On physical examination, the child had low grade fever along with irregular pulses. There was no murmur and the other general and systemic physical examination findings were unremarkable. Initial ECG on admission showed monomorphic VT [Table/Fig-1]. She was managed with intravenous Metoprolol followed by Amiodarone infusion which corrected the arrhythmia initially for the first two days but was followed by recurrences of VT. A transthoracic echocardiography performed on the third day following admission, revealed a homogeneous mass in the apical septum [Video-1]. A CECT scan done subsequently on the next day showed a well defined homogeneous mass involving the anterolateral and apical aspect of interventricular septum measuring 4.2×4.1×4.5cm causing expansion of the septum and indentation and compressing both ventricles. A small exophytic component was seen arising from the right ventricular aspect, extending into pericardial space anterosuperiorly [Table/Fig-2].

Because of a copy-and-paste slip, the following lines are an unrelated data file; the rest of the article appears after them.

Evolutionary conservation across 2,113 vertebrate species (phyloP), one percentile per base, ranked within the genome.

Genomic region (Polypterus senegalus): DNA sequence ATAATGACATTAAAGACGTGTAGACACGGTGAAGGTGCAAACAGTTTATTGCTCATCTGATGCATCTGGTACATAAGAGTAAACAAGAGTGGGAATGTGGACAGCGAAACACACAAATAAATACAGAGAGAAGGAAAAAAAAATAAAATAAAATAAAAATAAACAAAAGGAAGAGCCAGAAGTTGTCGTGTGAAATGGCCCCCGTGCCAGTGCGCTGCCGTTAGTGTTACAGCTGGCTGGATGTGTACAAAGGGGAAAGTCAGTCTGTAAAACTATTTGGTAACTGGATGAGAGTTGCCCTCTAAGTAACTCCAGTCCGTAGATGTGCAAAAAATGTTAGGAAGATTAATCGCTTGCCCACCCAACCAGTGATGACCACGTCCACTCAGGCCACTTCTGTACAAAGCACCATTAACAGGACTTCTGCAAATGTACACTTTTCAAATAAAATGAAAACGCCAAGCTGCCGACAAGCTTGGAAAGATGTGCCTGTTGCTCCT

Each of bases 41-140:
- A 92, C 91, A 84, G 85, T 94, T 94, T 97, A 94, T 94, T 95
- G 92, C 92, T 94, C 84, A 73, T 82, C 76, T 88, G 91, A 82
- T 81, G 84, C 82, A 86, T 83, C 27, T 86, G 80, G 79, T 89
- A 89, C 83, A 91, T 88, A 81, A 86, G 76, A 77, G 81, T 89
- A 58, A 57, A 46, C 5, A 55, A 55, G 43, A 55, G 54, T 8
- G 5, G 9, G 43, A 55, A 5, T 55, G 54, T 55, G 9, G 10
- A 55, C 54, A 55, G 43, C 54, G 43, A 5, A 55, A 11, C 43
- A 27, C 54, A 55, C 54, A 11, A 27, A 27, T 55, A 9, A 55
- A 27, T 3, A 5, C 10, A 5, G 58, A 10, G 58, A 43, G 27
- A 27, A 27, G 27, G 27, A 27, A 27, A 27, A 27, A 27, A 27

ECG of the patient showing monomorphic ventricular tachycardia.
CECT image of the patient showing well defined homogeneous mass involving the anterolateral and apical aspect of interventricular septum.
In view of recurrent episodes of VT, surgical excision was planned and the child was taken up for surgery on the seventh day following admission. CPB was initiated with distal ascending aortic arterial cannulation along with single dual-stage right atrial venous cannulation. Antegrade and retrograde routes were used for cardioplegia. Intraoperatively a firm mass of 5×5×5 cm was found arising from the apex of the interventricular septum and protruding into the pericardial space across the ventricular musculature. Resection of the mass resulted in multiple small rents in the ventricular free wall which were repaired using pericardial patch (St. Jude Bovine Pericardial Patch) [Table/Fig-3].
The tumour showing globular fibroma and the result of resection and reconstruction of the interventricular septum and the ventricular free wall.